EDF, Constellation in Talks to Save U.S. Nuclear Venture
Electricite de France SA, Europe’s biggest utility, and Constellation Energy Group Inc. are in talks to avoid the collapse of their U.S. nuclear venture, according to two people with knowledge of the discussions.
The companies are negotiating to resolve a dispute over an option Baltimore-based Constellation has to sell non-nuclear plants to EDF for as much as $2 billion, the people said, declining to be identified because the talks are private. The so-called put, due to expire in December, was agreed to in 2008 when Constellation sold half its nuclear business to EDF.
EDF, Constellation’s largest shareholder, would view the exercise of the put option as a hostile move likely to jeopardize their relationship and a venture to develop new nuclear projects, the people said. The talks started in the last two to three weeks and the companies aim to reach an agreement within the next month, one of the people said. EDF has told investors the sale would leave Constellation short of generation capacity and taxes would have to paid, one said.
Larry McDonnell, a Constellation spokesman, declined to comment on the put option with EDF, and referred to a July statement by Chief Executive Officer Mayo Shattuck. Carole Trivi, an EDF spokeswoman, also declined to comment.
Constellation is working “holistically” with EDF on nuclear projects and it’s “not constructive to introduce the put issue into the equation,” Shattuck said July 28.
“They have to decide in the next couple of months whether they are going forward with the nuclear program, for which they need EDF,” Dorothea Matthews, a New York-based analyst for CreditSights Inc., said in an interview. “If they’re not, it probably would be a good idea to dump those plants on EDF.”
EDF bought half of Constellation’s nuclear business for $4.5 billion in 2009 when the French utility was headed by Pierre Gadonneix. The deal helped EDF keep a foothold in the U.S. and thwarted a takeover of Constellation by Warren Buffett’s MidAmerican Energy Holdings Co. The put option was designed to give Constellation more liquidity if needed after credit markets collapsed.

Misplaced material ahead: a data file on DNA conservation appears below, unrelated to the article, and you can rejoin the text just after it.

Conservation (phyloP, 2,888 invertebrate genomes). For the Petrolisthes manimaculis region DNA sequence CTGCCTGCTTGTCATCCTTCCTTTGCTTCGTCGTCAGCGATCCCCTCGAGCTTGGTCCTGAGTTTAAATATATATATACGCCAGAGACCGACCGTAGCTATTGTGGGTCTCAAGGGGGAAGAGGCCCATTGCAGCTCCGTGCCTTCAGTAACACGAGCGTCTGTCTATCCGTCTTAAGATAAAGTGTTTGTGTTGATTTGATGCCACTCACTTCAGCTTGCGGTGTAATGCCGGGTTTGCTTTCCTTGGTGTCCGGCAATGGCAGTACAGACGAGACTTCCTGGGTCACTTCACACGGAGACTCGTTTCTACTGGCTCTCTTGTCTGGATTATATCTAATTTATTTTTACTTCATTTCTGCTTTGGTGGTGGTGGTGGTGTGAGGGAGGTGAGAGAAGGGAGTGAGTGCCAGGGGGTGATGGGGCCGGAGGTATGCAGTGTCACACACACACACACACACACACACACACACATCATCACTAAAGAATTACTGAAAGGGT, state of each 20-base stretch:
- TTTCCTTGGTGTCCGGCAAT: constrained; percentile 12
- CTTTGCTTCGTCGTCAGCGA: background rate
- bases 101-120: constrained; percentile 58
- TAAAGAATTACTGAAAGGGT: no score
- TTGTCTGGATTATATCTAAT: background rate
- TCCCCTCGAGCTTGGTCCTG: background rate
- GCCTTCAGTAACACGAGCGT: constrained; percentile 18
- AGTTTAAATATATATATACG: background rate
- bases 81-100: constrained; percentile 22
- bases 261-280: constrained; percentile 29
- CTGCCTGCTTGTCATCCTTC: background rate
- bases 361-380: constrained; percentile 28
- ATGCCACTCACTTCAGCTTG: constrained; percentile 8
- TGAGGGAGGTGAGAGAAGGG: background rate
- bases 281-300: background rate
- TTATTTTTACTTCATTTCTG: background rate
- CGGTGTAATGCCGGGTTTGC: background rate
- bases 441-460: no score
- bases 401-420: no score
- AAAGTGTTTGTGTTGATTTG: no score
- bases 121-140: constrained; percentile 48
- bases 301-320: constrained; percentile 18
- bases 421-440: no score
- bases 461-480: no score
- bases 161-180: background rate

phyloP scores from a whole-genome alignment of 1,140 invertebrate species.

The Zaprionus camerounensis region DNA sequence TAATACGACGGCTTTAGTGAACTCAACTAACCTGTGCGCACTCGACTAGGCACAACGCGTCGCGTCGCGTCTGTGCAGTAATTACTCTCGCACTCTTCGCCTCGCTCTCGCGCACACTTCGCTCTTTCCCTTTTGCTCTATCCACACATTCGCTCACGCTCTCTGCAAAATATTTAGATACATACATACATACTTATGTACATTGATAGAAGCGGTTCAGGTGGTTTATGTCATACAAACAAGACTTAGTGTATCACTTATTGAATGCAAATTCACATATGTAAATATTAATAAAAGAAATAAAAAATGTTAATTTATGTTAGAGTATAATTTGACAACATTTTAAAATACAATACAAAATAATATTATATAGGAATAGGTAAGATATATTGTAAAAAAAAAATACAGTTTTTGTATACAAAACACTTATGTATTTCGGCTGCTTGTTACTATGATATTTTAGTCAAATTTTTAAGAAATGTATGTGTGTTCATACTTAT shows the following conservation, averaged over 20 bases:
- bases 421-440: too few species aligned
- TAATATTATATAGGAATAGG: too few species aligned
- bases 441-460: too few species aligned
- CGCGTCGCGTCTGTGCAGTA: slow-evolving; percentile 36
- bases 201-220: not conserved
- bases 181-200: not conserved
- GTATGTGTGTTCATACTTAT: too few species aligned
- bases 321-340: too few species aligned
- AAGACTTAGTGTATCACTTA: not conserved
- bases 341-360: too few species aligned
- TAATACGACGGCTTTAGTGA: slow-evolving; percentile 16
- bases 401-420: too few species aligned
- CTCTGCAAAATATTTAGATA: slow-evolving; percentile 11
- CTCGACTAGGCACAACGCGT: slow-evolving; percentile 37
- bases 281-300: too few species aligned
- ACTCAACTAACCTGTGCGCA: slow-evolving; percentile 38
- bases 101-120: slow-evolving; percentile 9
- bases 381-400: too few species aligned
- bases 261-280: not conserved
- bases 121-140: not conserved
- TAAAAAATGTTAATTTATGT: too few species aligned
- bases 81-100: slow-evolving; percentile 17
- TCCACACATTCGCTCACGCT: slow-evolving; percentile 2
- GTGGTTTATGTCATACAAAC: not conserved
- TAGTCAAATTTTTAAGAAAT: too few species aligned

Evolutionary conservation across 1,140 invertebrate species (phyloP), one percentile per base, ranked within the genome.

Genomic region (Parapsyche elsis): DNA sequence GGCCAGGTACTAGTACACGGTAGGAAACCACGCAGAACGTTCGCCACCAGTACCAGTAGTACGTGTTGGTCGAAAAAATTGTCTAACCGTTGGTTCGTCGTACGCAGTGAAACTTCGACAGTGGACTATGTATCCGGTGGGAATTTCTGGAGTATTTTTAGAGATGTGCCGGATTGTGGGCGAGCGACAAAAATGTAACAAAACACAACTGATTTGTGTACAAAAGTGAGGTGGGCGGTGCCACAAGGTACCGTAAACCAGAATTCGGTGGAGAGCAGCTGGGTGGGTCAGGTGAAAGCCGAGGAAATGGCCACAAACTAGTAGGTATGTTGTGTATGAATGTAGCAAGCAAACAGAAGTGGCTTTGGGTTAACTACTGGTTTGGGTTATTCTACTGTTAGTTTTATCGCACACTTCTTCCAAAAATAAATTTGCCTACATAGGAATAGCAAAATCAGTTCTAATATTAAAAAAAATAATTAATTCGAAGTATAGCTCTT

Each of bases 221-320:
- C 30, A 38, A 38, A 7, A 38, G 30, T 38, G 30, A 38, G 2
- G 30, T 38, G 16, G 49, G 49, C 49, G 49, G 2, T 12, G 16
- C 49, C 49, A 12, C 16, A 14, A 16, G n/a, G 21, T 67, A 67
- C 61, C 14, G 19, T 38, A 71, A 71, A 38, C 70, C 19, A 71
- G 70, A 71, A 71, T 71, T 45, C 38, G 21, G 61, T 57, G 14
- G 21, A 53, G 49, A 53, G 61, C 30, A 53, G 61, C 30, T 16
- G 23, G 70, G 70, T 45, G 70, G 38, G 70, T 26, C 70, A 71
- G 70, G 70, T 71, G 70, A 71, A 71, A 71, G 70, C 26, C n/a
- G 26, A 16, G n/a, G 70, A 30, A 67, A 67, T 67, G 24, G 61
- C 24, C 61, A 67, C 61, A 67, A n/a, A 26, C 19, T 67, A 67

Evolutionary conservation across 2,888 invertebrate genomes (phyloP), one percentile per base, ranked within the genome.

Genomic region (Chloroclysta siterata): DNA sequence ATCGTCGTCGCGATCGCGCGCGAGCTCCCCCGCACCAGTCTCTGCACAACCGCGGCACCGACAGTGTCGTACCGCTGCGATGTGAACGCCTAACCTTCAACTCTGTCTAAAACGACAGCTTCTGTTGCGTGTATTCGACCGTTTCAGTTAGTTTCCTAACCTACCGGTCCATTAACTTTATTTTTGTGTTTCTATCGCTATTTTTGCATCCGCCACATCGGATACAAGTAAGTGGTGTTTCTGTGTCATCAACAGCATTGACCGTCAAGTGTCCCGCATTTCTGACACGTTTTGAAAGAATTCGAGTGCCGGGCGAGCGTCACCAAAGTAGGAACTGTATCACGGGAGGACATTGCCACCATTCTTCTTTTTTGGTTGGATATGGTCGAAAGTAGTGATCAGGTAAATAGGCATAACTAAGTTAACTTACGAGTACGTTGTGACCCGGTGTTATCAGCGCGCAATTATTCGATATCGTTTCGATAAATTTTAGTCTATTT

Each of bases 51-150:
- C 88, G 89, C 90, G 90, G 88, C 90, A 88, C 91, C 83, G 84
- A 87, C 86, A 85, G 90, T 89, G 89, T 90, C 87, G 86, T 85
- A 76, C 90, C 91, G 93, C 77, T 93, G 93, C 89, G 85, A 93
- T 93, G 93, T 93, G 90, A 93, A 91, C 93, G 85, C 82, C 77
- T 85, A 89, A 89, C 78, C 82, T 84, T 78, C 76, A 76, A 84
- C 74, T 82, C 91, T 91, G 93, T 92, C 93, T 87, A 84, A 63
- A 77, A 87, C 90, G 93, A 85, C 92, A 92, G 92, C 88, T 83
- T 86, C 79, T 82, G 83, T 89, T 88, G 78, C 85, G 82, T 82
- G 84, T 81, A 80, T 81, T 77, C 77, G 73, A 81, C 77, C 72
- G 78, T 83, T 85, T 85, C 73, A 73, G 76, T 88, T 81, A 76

EDF fell 0.1 percent to close at 31.69 euros in Paris. The shares are down 24 percent this year.
A delay by the Energy Department in Washington in awarding what’s likely to be the last federal loan guarantee for a new nuclear plant authorized by Congress is weighing on both Constellation and EDF.
A federal loan guarantee is a “necessary hurdle” for the partners’ first project, expansion of a Maryland nuclear plant, Shattuck has said.
Ebony Meeks a spokeswoman for the Energy Department in Washington, didn’t immediately return a phone call seeking the status of loan-guarantee applications.
“If they don’t get a loan guarantee or they decide not to go ahead with the nuclear program, maybe it’s more to the benefit of shareholders to exercise that put and get the cash,” Matthews at CreditSights said.
Early this year, Constellation was spending $1 million a day on design work for the proposed plant in Lusby, Maryland, adjacent to its Calvert Cliffs reactors. It cut spending and staff after the loan guarantee failed to materialize, costs rose, power demand fell, and the price of natural gas, a competing fuel for power generation, tumbled, Shattuck said.
EDF reported a 47 percent drop in first-half profit and took a provision of 1.1 billion euros ($1.47 billion) related to its holding in Constellation. Based in Paris, EDF owns 8.4 percent of Constellation shares and has a seat on the board.
As well as its half of Constellation’s existing nuclear business, EDF holds 50 percent of UniStar Nuclear Energy LLC. Unistar is seeking to develop the Calvert Cliffs reactor. EDF Chief Financial Officer Thomas Piquemal said in July the utility retains its “ambition” to pursue the Maryland reactor project.
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